But what if you were able to clone the 20% A level talent and use this model to hire and drive your numbers toward exponential growth? Sounds like science fiction doesn’t it? But it’s not and it can be accomplished.

How can we stop the “C” level candidate from slipping through your gauntlet? The answer is simple and inexpensive. Provide a talent assessment /profile prior to the interview. Sure you say assessments do not work. And at times you are correct. Most assessments are industry standard and not focused on the specific needs of your organization. The candidate takes the sales and personality assessment and you find him to have excellent possibilities. Three months later they are sleeping at their desk, or hanging out at the track, and all those pictures of their goals and all that burning desire to succeed ends up in HR once more facing termination.

Here is the secret to finding and retaining “A” level talent.

Reduce the time of interviewing and hiring by building your own assessment based on the specific traits of the “A” level talent you presently have driving the numbers. Benchmark their traits and successes’ and have all new candidates take this proprietary evaluation. Hire only those that fall between the parameters of your successful model. Watch your sales numbers and company profits fly  – and the expense is minimal.

But you ask what do I do with the 80% “C” level and “B” level talent?

Great question and an easy answer. Have the team also take the benchmarked assessments and find out their deficiencies and challenges. Identify if they have problems with their skill sets or perhaps their drive, and have the documentation to make intelligent management decisions. Maybe they need to be moved to another department where their specific skills can be utilized, or asked to find a new opportunity that fits them better. Selling is not for everyone and the decision to change should not be hidden.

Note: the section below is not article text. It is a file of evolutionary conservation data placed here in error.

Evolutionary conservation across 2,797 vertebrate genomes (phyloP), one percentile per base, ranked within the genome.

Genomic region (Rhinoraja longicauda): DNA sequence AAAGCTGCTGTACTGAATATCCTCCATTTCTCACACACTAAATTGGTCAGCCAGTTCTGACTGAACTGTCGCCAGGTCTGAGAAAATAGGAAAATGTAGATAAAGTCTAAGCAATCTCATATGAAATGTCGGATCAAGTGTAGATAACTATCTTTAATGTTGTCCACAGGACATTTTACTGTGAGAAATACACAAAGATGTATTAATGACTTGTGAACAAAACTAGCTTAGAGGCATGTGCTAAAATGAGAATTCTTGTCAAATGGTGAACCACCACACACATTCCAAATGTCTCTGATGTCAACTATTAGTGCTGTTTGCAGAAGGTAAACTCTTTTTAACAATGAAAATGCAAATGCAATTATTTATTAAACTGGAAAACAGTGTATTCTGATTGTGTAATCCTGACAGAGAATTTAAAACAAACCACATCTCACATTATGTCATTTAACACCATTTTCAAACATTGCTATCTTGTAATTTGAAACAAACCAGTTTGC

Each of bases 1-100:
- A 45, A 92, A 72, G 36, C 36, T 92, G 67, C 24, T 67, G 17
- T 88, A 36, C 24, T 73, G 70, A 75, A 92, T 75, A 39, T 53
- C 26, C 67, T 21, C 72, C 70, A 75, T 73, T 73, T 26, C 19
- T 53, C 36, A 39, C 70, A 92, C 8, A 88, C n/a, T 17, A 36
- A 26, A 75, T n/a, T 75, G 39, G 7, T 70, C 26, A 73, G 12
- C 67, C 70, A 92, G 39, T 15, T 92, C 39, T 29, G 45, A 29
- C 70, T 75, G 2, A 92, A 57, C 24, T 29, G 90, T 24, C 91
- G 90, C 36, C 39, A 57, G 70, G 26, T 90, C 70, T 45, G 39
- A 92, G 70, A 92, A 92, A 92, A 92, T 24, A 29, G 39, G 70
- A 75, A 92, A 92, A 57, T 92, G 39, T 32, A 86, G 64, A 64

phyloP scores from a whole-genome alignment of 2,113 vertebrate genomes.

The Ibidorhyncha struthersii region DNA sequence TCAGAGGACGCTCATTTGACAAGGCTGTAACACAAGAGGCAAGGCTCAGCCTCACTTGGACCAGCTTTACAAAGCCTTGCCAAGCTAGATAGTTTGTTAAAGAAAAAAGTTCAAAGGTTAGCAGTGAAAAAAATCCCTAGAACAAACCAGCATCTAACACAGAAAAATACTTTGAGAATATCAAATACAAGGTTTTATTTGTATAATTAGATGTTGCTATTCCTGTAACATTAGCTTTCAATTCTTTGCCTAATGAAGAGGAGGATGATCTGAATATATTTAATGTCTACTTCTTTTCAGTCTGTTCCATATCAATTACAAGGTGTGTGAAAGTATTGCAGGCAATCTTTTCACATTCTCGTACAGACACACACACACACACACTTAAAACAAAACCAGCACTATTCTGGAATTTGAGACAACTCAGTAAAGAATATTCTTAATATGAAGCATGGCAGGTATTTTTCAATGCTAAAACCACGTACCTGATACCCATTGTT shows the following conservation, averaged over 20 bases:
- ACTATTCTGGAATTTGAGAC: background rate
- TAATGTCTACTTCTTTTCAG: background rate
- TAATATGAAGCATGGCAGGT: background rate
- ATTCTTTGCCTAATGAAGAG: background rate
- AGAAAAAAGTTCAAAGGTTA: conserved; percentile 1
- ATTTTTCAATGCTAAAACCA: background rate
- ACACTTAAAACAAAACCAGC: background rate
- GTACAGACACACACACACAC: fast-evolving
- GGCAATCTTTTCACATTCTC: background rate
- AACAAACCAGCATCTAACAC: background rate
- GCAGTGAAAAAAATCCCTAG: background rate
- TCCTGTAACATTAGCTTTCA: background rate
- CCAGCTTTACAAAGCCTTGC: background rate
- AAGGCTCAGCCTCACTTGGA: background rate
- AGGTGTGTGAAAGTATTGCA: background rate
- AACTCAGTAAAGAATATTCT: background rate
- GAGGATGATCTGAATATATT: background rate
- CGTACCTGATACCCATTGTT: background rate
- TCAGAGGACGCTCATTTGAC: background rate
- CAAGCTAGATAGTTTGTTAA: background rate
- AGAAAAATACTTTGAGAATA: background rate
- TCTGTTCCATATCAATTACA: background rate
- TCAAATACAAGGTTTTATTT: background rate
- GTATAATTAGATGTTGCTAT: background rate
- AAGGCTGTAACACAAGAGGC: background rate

Once we identify the deficiencies with your ”B” and “C” level talent, build a sales training program that targets these concerns. Provide continuous space repetitive training. This training is the only training that individuals retain. Have you ever attended training session or a motivational seminar where you find yourself retaining the information and excitement for a few weeks and then poof… it’s gone? Space repetition training allows the mind to absorb the content allowing the individual to retain and utilize the information and emotional aspects indefinitely.

How will you feel when you have moved some of your “B” level talent to “A” level talents and your “C” level talent to “B” level. The 80/20 rule will reverse and 80 % of your business will now be driven by 80% of your talent. Thank the remaining 20% for their efforts and part as friends and then  hire a new 20% group  with A level talent in their place.

You now have achieved a change in the culture, and behavior of your sales team that will drive your organization to higher revenues and profits for years to come.

Triton Theroy, our South Florida based company, specializes in properly assessing and effectively training personnel to increase performance and productivity. Call us at: (954) 376-3767 to discuss the possibilities.

The Value of Employee Engagement


Getting Employee’s Engaged

The global marketplace is so dynamic, that strategies which worked last quarter may be marginally effective today. The competition is continually seeking new and better methods to corner market-share and profits. This competitive pressure is formidable for organizations which lack the combative strategies and tools. However, by contrast some organizations have discovered the “secret sauce.”  They know “success” requires two components to win — high functioning employees and a powerful strategic plan.